By Laura Kozamchak, Bethel Seminary St. Paul
2018 winner of the 100,000 Hours Colloquy!
“Work with a purpose?” I wondered about this phrase as I pondered the Seminary e-newsletter article announcing the opportunity to participate in something called a “colloquy.” For the past several years I had hoped to find an opportunity to once again “work with a purpose,” and I had found the search arduous and exasperating. The purpose of my current job seemed clear: to “make enough money” to contribute to our household and pay for seminary. I thought this “colloquy” would be a nice opportunity—when I had “more time”—and I deleted that edition of the e-newsletter. About a year later, an announcement offering this colloquy appeared again. This time it really tugged at my heart as I read it, and, upon praying for wisdom as I ordered my fall schedule, I decided to apply. The colloquy was a chance to read four books and gather to discuss them with others pursuing graduate studies at Bethel. The books were centered on the idea of “Work with Purpose,” and was sponsored by a campus organization of the same name. The excitement with which I received the offer to join this group was confirmation to me that God was giving me an opportunity to examine an idea whose roots went deep into my life’s journey toward vocation.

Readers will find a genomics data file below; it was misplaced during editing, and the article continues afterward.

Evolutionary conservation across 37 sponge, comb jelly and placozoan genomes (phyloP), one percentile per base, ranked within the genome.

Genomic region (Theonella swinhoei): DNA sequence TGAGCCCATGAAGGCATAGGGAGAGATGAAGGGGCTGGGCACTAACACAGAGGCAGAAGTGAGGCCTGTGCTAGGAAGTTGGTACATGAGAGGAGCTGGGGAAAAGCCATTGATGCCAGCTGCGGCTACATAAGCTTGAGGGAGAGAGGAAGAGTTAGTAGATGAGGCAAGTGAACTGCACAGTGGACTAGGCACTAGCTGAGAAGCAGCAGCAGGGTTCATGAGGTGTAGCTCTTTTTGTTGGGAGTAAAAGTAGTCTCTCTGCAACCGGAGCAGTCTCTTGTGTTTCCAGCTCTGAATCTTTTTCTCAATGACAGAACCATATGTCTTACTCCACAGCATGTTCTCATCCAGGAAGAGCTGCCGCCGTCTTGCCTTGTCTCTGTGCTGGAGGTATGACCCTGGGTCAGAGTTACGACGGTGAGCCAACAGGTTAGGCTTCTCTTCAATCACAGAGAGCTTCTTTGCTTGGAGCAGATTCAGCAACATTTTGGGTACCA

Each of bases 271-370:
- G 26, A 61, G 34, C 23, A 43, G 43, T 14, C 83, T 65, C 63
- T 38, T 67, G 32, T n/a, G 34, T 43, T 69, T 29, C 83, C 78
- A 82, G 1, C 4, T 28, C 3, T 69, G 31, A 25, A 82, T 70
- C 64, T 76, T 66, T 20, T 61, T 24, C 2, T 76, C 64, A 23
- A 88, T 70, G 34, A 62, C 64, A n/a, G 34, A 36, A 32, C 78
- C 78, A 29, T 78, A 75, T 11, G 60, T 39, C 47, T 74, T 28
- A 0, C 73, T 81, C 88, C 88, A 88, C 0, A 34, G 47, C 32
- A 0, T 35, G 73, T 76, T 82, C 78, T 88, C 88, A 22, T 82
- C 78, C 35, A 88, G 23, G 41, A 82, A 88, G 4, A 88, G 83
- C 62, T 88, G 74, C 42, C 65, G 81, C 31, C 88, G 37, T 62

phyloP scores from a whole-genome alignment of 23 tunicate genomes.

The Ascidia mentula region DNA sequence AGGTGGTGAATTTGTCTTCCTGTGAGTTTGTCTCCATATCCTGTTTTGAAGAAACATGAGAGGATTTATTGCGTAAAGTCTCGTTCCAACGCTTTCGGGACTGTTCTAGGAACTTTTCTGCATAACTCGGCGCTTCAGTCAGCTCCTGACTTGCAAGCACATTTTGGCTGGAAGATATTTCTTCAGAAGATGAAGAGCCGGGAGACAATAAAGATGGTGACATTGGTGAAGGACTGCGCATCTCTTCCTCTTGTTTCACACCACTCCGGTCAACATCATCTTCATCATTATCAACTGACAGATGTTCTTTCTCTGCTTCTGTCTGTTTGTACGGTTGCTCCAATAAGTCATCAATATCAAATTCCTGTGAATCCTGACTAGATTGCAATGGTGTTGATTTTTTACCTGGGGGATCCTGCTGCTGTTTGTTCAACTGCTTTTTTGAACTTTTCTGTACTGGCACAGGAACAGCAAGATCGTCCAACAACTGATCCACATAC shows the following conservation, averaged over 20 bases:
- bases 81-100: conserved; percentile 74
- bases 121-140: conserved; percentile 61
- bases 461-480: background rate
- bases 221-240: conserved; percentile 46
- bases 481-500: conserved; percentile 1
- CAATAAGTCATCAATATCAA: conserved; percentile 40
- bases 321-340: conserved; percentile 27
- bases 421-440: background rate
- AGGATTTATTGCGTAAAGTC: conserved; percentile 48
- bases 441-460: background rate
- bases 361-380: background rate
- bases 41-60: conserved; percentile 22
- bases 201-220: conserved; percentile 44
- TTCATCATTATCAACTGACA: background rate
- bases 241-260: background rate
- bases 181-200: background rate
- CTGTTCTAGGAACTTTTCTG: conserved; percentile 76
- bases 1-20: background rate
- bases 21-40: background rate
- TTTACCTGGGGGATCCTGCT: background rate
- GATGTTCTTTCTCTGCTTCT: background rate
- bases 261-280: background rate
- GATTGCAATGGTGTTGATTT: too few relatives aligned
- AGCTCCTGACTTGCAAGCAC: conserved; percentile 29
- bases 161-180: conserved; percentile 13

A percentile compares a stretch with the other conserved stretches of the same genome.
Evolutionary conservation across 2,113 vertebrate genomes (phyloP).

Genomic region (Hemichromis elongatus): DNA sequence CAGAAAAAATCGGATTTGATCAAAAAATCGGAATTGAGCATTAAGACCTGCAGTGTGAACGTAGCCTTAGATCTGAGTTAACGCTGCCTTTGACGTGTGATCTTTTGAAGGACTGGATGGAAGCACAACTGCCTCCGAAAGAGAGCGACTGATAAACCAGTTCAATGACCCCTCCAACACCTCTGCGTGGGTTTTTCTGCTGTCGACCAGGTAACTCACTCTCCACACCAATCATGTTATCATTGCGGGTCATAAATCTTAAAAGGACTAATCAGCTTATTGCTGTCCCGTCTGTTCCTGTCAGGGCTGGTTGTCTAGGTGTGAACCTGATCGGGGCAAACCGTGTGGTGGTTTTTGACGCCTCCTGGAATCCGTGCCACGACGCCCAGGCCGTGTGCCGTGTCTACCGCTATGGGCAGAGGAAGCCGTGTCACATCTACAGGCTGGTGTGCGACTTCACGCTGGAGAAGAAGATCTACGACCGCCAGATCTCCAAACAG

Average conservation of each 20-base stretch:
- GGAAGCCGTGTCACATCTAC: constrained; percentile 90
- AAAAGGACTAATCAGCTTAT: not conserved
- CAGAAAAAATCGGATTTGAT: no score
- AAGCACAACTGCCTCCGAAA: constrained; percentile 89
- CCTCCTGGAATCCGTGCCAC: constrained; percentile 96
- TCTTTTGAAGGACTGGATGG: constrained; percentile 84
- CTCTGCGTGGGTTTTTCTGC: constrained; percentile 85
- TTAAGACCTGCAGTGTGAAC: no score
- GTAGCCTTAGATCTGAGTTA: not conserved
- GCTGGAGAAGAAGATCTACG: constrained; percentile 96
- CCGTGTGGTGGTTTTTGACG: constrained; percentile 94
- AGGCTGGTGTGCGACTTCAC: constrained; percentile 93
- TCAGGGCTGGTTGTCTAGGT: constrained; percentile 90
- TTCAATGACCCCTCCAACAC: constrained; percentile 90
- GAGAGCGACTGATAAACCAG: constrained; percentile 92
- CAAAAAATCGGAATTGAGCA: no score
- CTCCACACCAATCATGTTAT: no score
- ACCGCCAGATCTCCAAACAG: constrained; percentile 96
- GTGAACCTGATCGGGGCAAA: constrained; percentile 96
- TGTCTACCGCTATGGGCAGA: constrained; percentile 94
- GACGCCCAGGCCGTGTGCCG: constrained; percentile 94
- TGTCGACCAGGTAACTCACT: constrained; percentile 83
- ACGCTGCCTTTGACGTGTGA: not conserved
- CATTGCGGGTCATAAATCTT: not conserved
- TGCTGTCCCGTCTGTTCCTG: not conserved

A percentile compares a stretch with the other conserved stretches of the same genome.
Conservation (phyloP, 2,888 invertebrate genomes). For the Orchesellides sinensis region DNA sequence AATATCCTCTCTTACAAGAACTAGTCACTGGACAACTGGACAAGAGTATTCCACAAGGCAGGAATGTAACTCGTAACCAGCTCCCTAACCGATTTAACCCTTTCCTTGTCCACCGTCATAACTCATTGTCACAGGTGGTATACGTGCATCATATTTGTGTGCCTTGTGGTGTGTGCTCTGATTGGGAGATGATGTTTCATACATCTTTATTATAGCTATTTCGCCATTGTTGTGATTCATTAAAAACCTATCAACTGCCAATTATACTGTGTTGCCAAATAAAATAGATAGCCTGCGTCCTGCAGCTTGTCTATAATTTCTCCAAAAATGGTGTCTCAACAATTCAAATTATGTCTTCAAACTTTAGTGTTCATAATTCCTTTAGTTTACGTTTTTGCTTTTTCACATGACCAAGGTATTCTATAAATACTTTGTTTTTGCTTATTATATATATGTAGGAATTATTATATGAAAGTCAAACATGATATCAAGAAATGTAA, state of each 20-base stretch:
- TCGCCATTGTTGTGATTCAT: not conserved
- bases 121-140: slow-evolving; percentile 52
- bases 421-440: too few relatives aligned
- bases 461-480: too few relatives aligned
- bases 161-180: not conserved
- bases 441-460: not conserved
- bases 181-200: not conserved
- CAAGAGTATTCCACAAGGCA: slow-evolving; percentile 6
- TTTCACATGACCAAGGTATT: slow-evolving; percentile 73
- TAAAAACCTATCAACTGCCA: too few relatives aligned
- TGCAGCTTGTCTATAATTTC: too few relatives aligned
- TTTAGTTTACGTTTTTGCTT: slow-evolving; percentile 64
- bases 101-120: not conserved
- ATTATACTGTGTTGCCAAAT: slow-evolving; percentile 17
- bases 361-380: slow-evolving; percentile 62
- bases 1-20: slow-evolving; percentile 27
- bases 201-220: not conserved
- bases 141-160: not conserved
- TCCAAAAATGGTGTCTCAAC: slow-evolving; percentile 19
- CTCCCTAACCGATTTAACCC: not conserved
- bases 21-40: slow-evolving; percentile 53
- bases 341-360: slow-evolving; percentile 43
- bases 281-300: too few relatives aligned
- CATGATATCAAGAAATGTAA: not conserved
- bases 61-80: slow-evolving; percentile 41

Each of the four books we read were excellent, but Brad Hewitt and James Moline’s Your New Money Mindset especially impacted me in a deep way. It spoke to the very heart of my money mindset. Hewitt and Moline include a research-based assessment with this book which is accessed free online—I’ll include the link at the end of this post if you’re interested in taking it. The assessment measures the four continuums that Hewitt and Moline use to describe the aspects of our relationships with money; they maintain that the way we interact with money directly impacts our experience of freedom, community, contentment, and calling. Having taken the assessment, I have come to a new level of insight into my relationship with money and how it truly affects the way I prioritize my time.
Particularly illuminating to me was the chapter entitled “Longing for More” in which the shortfall of chasing after acquisitions was described in detail. Moline’s experience working as a clinical psychologist has shown him that a drive to acquire material goods is often evidenced in things such as not having time for relationships or failing to keep commitments and promises. As I read I was startled to see how some of these symptoms mirrored my current areas of struggle with how I manage my schedule—in other words, my life!—quite closely. It made sense, however, because out of the four areas, I showed most need to improve on the “contentment” continuum in my assessment. This chapter gave rise to a time of prayer for me, and I committed to re-align my heart to a place of greater contentment with what I have already been given. As I look forward to a vocation of pastoral work, I am often reminded of the reality that I am not going into this line of work in order to achieve a “pay raise.” I’m following a calling and sense of mission for my life. It will be crucial for me to continually cultivate a mindset of contentment and to actively practice generosity as a way of affirming that God truly will provide enough for everyone—including me—as I move forward in finding a way to work with greater purpose.
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